4 Tools for Breaking Bad Habits
Jellybeans are my kryptonite. I don’t know why they’re a bad habit for me. I don’t like them all that much and all that sugar makes my asthma go bonkers! But if they’re available, they’re mine. All of my healthy habits are in the rear view as the power of all that gooey sugar takes hold.
Such is the pattern of habits – the good ones and the ones we wish we didn’t have. There are four things that make a habit. And, the same four apply whether the habit supports our well-being or results in adverse effects on our health and happiness. According to author James Clear of Atomic Habits fame, strong habits are built on being obvious, attractive, easy, and satisfying.
The Jellybean Conundrum
Last weekend, I was reminded of the power of these four things when a bag of jellybeans landed in my home. The result? Bag empty in just a few hours. How did that happen when I haven’t succumbed to my jellybean shame in ages?
Obvious: The jellybeans were within arm’s reach on the counter.
Attractive: They’re bright, cheery colors beckoned me with the promise of sweet, chewy goo.
Easy: It’s was so simple to grab a handful or two or nine.
Satisfying: Duh, they were yummy.
The same theory of habits gone wrong applies to our bigger habits at work and in life. Regular exercise can fall victim to the allure of the couch. We may think we’re just going to sit down for a few minutes and watch one quick episode, but the couch knows better.
We fill our schedules with too much, even though we know better. The pull of never having to say no and disappoint people, combined with the appearance of looking super busy, is just too strong.
Obvious. Attractive. Easy. Those three make complete sense to me. It’s the fourth one that trips me up when it comes to some of my bad habits. Most of them are not satisfying for more than a fleeting moment. Whereas my good habits leave me feeling, well, good for much longer stretches of time.
Eating an entire bag of jellybeans was probably a bad life choice. Sure, they tasted good, but the after-effects were just awful. I noticed the feeling of sloth and heaviness grow throughout the day. Worse, I knew that feeling would come and I made the choice anyway. Why? Because they were there.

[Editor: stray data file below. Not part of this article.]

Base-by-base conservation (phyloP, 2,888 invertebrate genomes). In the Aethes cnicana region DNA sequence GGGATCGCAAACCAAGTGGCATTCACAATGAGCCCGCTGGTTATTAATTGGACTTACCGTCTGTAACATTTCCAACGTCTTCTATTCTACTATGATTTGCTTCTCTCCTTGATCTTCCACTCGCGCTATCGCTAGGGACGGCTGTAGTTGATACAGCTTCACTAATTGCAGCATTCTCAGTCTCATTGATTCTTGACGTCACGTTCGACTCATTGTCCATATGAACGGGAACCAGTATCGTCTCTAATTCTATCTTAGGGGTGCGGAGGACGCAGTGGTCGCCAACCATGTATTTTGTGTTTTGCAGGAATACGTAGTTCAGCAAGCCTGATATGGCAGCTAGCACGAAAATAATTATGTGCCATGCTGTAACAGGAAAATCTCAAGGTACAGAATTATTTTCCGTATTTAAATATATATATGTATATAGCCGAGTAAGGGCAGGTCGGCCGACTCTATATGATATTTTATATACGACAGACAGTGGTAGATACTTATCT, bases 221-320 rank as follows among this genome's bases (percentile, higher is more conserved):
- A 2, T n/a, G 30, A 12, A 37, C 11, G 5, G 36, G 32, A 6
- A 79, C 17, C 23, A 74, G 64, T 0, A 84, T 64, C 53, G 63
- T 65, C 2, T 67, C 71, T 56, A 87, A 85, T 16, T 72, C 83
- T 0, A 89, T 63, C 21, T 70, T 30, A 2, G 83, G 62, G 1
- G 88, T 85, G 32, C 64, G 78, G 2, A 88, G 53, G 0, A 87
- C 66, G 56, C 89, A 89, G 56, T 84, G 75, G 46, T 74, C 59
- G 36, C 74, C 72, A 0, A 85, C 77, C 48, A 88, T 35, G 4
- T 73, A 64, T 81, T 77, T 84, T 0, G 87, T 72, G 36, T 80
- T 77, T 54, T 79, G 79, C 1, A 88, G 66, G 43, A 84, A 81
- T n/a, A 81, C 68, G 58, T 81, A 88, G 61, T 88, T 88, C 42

4 Tips for Breaking Bad Habits
Fortunately, the same four things that strengthen habits can be reversed while we aim to replace a less functional habit with one that supports our well-being.
Determine the object of your habit and then:
1. Make it Invisible: In the case of the jellybeans, had they not been in my home in the first place, let alone out on the counter, this never would have happened. Removing access or visual cues reduces your encounters, making it easier to not even start thinking about the thing.
2. Make it Ugly: Being faced with the nutritional facts on the bag of jellybeans may have made me think twice about consuming all nine servings in a single sitting. It was a rough truth that I only noticed when flattening the bag to throw it in the trash.
3. Make it Difficult: Making it tougher to get to the thing you’re craving reduces the probability that you’ll keep striving for it. Had the jellybeans required me to get off the couch, walk to the kitchen, pass the available fruit, get the step ladder, open the cabinet, move sixteen precariously stacked items, and reach to the far corners of the top shelf, I may have been less prone to keep going back to them.
4. Make it Deeply Unsatisfying: I don’t like salad. Not even a huge fan of vegetables, unless they come with cheese. But, I know that my jellybean debauchery now demands strict adherence to healthy eating, at least for a few days. I’m much more of an everything in moderation kind of gal, but overdoing the jellybeans has resulted in a necessary overdoing of healthy eating.
Building Good Habits
When it comes to habits, building new ones takes time and effort. Replacing our less desirable habits requires no less determination. But, there’s plenty of reason for hope.
If we give our best habits the oxygen they need to thrive while making conditions for more challenging habits untenable, we can really make progress toward tipping the balance in our favor; making sure the jellybean habits of the world don’t get the upper hand.
Start small, stay committed, and celebrate small victories. Add personal accountability and you have a winning equation for personal growth. Challenge accepted!!